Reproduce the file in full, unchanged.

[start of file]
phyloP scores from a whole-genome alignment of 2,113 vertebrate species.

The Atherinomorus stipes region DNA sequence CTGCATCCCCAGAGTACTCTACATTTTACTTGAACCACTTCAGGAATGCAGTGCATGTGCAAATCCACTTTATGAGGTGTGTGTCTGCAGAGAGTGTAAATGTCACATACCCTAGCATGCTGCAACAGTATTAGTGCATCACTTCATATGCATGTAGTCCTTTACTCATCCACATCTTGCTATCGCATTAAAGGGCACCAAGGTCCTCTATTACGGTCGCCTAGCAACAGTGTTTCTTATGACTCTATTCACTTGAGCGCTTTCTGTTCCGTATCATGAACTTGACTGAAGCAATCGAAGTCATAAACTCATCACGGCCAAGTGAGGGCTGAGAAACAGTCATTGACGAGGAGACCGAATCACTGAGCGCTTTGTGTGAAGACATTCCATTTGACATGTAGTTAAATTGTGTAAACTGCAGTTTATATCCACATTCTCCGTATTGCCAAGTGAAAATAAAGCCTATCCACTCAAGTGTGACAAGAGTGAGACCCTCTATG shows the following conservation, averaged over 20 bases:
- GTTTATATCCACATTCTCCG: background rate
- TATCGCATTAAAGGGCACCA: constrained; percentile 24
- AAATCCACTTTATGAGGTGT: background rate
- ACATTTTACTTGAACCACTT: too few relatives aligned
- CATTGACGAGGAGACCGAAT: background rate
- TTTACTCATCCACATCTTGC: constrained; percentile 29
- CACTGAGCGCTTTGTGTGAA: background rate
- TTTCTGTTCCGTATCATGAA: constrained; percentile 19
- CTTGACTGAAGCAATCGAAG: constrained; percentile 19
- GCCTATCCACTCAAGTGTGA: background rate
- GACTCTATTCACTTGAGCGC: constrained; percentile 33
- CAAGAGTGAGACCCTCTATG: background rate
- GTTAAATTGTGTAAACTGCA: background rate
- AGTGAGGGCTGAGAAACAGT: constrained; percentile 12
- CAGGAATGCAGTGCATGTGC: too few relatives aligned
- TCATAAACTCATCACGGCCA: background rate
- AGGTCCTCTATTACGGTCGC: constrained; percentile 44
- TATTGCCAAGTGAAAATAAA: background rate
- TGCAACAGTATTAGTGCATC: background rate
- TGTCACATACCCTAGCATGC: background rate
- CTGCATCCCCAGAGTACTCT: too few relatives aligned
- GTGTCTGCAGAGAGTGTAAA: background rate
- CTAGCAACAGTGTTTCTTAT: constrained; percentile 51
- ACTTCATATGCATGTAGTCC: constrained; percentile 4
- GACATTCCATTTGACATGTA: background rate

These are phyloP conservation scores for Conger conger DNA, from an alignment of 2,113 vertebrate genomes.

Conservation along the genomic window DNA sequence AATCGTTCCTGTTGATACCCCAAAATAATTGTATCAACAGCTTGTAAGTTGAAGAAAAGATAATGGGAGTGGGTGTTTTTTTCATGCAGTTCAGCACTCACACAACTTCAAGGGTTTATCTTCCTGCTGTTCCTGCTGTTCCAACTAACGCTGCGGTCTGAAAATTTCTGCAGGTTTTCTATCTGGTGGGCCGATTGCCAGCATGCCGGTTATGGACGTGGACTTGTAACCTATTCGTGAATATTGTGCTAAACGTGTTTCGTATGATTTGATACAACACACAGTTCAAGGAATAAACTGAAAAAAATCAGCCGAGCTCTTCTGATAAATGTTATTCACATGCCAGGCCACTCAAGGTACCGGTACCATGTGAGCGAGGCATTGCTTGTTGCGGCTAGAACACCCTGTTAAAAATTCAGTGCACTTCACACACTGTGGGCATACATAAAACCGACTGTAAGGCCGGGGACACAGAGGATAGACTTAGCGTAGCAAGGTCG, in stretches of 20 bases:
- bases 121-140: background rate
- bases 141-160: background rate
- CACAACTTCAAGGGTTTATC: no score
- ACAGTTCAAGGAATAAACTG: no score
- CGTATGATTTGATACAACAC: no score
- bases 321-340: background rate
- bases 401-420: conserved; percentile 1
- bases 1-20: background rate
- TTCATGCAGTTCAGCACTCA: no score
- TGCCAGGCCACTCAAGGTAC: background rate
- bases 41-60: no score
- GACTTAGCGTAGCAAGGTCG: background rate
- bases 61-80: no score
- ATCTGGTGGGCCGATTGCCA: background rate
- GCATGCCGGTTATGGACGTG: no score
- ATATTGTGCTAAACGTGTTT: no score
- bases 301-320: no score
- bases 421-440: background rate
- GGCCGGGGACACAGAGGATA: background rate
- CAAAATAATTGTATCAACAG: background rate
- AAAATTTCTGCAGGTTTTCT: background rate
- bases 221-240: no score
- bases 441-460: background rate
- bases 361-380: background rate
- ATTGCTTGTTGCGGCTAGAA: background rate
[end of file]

phyloP scores from a whole-genome alignment of 2,113 vertebrate species.

The Atherinomorus stipes region DNA sequence CTGCATCCCCAGAGTACTCTACATTTTACTTGAACCACTTCAGGAATGCAGTGCATGTGCAAATCCACTTTATGAGGTGTGTGTCTGCAGAGAGTGTAAATGTCACATACCCTAGCATGCTGCAACAGTATTAGTGCATCACTTCATATGCATGTAGTCCTTTACTCATCCACATCTTGCTATCGCATTAAAGGGCACCAAGGTCCTCTATTACGGTCGCCTAGCAACAGTGTTTCTTATGACTCTATTCACTTGAGCGCTTTCTGTTCCGTATCATGAACTTGACTGAAGCAATCGAAGTCATAAACTCATCACGGCCAAGTGAGGGCTGAGAAACAGTCATTGACGAGGAGACCGAATCACTGAGCGCTTTGTGTGAAGACATTCCATTTGACATGTAGTTAAATTGTGTAAACTGCAGTTTATATCCACATTCTCCGTATTGCCAAGTGAAAATAAAGCCTATCCACTCAAGTGTGACAAGAGTGAGACCCTCTATG shows the following conservation, averaged over 20 bases:
- GTTTATATCCACATTCTCCG: background rate
- TATCGCATTAAAGGGCACCA: constrained; percentile 24
- AAATCCACTTTATGAGGTGT: background rate
- ACATTTTACTTGAACCACTT: too few relatives aligned
- CATTGACGAGGAGACCGAAT: background rate
- TTTACTCATCCACATCTTGC: constrained; percentile 29
- CACTGAGCGCTTTGTGTGAA: background rate
- TTTCTGTTCCGTATCATGAA: constrained; percentile 19
- CTTGACTGAAGCAATCGAAG: constrained; percentile 19
- GCCTATCCACTCAAGTGTGA: background rate
- GACTCTATTCACTTGAGCGC: constrained; percentile 33
- CAAGAGTGAGACCCTCTATG: background rate
- GTTAAATTGTGTAAACTGCA: background rate
- AGTGAGGGCTGAGAAACAGT: constrained; percentile 12
- CAGGAATGCAGTGCATGTGC: too few relatives aligned
- TCATAAACTCATCACGGCCA: background rate
- AGGTCCTCTATTACGGTCGC: constrained; percentile 44
- TATTGCCAAGTGAAAATAAA: background rate
- TGCAACAGTATTAGTGCATC: background rate
- TGTCACATACCCTAGCATGC: background rate
- CTGCATCCCCAGAGTACTCT: too few relatives aligned
- GTGTCTGCAGAGAGTGTAAA: background rate
- CTAGCAACAGTGTTTCTTAT: constrained; percentile 51
- ACTTCATATGCATGTAGTCC: constrained; percentile 4
- GACATTCCATTTGACATGTA: background rate

These are phyloP conservation scores for Conger conger DNA, from an alignment of 2,113 vertebrate genomes.

Conservation along the genomic window DNA sequence AATCGTTCCTGTTGATACCCCAAAATAATTGTATCAACAGCTTGTAAGTTGAAGAAAAGATAATGGGAGTGGGTGTTTTTTTCATGCAGTTCAGCACTCACACAACTTCAAGGGTTTATCTTCCTGCTGTTCCTGCTGTTCCAACTAACGCTGCGGTCTGAAAATTTCTGCAGGTTTTCTATCTGGTGGGCCGATTGCCAGCATGCCGGTTATGGACGTGGACTTGTAACCTATTCGTGAATATTGTGCTAAACGTGTTTCGTATGATTTGATACAACACACAGTTCAAGGAATAAACTGAAAAAAATCAGCCGAGCTCTTCTGATAAATGTTATTCACATGCCAGGCCACTCAAGGTACCGGTACCATGTGAGCGAGGCATTGCTTGTTGCGGCTAGAACACCCTGTTAAAAATTCAGTGCACTTCACACACTGTGGGCATACATAAAACCGACTGTAAGGCCGGGGACACAGAGGATAGACTTAGCGTAGCAAGGTCG, in stretches of 20 bases:
- bases 121-140: background rate
- bases 141-160: background rate
- CACAACTTCAAGGGTTTATC: no score
- ACAGTTCAAGGAATAAACTG: no score
- CGTATGATTTGATACAACAC: no score
- bases 321-340: background rate
- bases 401-420: conserved; percentile 1
- bases 1-20: background rate
- TTCATGCAGTTCAGCACTCA: no score
- TGCCAGGCCACTCAAGGTAC: background rate
- bases 41-60: no score
- GACTTAGCGTAGCAAGGTCG: background rate
- bases 61-80: no score
- ATCTGGTGGGCCGATTGCCA: background rate
- GCATGCCGGTTATGGACGTG: no score
- ATATTGTGCTAAACGTGTTT: no score
- bases 301-320: no score
- bases 421-440: background rate
- GGCCGGGGACACAGAGGATA: background rate
- CAAAATAATTGTATCAACAG: background rate
- AAAATTTCTGCAGGTTTTCT: background rate
- bases 221-240: no score
- bases 441-460: background rate
- bases 361-380: background rate
- ATTGCTTGTTGCGGCTAGAA: background rate